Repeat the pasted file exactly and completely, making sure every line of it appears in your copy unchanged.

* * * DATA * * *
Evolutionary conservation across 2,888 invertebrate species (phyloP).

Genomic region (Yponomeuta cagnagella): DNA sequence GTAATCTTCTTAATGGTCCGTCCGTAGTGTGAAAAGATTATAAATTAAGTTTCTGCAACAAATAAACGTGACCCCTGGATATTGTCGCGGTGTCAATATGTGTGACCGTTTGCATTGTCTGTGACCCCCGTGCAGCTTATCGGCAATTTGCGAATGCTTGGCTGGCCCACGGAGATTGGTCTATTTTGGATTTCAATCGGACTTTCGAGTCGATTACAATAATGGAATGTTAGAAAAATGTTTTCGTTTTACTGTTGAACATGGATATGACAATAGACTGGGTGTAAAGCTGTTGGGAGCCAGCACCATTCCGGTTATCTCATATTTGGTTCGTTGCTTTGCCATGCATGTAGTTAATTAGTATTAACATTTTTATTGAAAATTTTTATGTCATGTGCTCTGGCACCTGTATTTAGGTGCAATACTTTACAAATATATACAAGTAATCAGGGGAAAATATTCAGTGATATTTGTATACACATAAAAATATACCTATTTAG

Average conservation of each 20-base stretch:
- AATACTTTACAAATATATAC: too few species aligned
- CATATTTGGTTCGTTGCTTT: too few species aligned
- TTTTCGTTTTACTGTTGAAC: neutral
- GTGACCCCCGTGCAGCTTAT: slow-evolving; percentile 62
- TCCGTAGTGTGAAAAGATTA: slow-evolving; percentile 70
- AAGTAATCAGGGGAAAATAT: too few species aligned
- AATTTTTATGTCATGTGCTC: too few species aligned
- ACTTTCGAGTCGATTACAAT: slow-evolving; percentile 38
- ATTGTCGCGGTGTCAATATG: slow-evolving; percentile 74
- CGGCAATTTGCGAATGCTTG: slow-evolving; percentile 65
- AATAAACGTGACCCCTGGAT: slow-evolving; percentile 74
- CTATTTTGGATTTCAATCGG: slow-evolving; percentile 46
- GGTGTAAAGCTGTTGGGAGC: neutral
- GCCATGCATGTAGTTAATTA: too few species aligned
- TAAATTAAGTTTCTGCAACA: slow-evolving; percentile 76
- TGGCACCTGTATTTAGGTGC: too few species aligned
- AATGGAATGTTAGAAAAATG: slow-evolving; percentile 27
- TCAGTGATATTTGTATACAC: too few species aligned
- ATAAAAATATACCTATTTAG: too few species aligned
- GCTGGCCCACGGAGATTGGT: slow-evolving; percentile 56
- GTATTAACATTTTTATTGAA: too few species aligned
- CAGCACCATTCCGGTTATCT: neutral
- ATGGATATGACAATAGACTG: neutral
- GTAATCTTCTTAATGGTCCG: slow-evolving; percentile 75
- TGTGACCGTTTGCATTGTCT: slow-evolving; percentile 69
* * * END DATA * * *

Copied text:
Evolutionary conservation across 2,888 invertebrate species (phyloP).

Genomic region (Yponomeuta cagnagella): DNA sequence GTAATCTTCTTAATGGTCCGTCCGTAGTGTGAAAAGATTATAAATTAAGTTTCTGCAACAAATAAACGTGACCCCTGGATATTGTCGCGGTGTCAATATGTGTGACCGTTTGCATTGTCTGTGACCCCCGTGCAGCTTATCGGCAATTTGCGAATGCTTGGCTGGCCCACGGAGATTGGTCTATTTTGGATTTCAATCGGACTTTCGAGTCGATTACAATAATGGAATGTTAGAAAAATGTTTTCGTTTTACTGTTGAACATGGATATGACAATAGACTGGGTGTAAAGCTGTTGGGAGCCAGCACCATTCCGGTTATCTCATATTTGGTTCGTTGCTTTGCCATGCATGTAGTTAATTAGTATTAACATTTTTATTGAAAATTTTTATGTCATGTGCTCTGGCACCTGTATTTAGGTGCAATACTTTACAAATATATACAAGTAATCAGGGGAAAATATTCAGTGATATTTGTATACACATAAAAATATACCTATTTAG

Average conservation of each 20-base stretch:
- AATACTTTACAAATATATAC: too few species aligned
- CATATTTGGTTCGTTGCTTT: too few species aligned
- TTTTCGTTTTACTGTTGAAC: neutral
- GTGACCCCCGTGCAGCTTAT: slow-evolving; percentile 62
- TCCGTAGTGTGAAAAGATTA: slow-evolving; percentile 70
- AAGTAATCAGGGGAAAATAT: too few species aligned
- AATTTTTATGTCATGTGCTC: too few species aligned
- ACTTTCGAGTCGATTACAAT: slow-evolving; percentile 38
- ATTGTCGCGGTGTCAATATG: slow-evolving; percentile 74
- CGGCAATTTGCGAATGCTTG: slow-evolving; percentile 65
- AATAAACGTGACCCCTGGAT: slow-evolving; percentile 74
- CTATTTTGGATTTCAATCGG: slow-evolving; percentile 46
- GGTGTAAAGCTGTTGGGAGC: neutral
- GCCATGCATGTAGTTAATTA: too few species aligned
- TAAATTAAGTTTCTGCAACA: slow-evolving; percentile 76
- TGGCACCTGTATTTAGGTGC: too few species aligned
- AATGGAATGTTAGAAAAATG: slow-evolving; percentile 27
- TCAGTGATATTTGTATACAC: too few species aligned
- ATAAAAATATACCTATTTAG: too few species aligned
- GCTGGCCCACGGAGATTGGT: slow-evolving; percentile 56
- GTATTAACATTTTTATTGAA: too few species aligned
- CAGCACCATTCCGGTTATCT: neutral
- ATGGATATGACAATAGACTG: neutral
- GTAATCTTCTTAATGGTCCG: slow-evolving; percentile 75
- TGTGACCGTTTGCATTGTCT: slow-evolving; percentile 69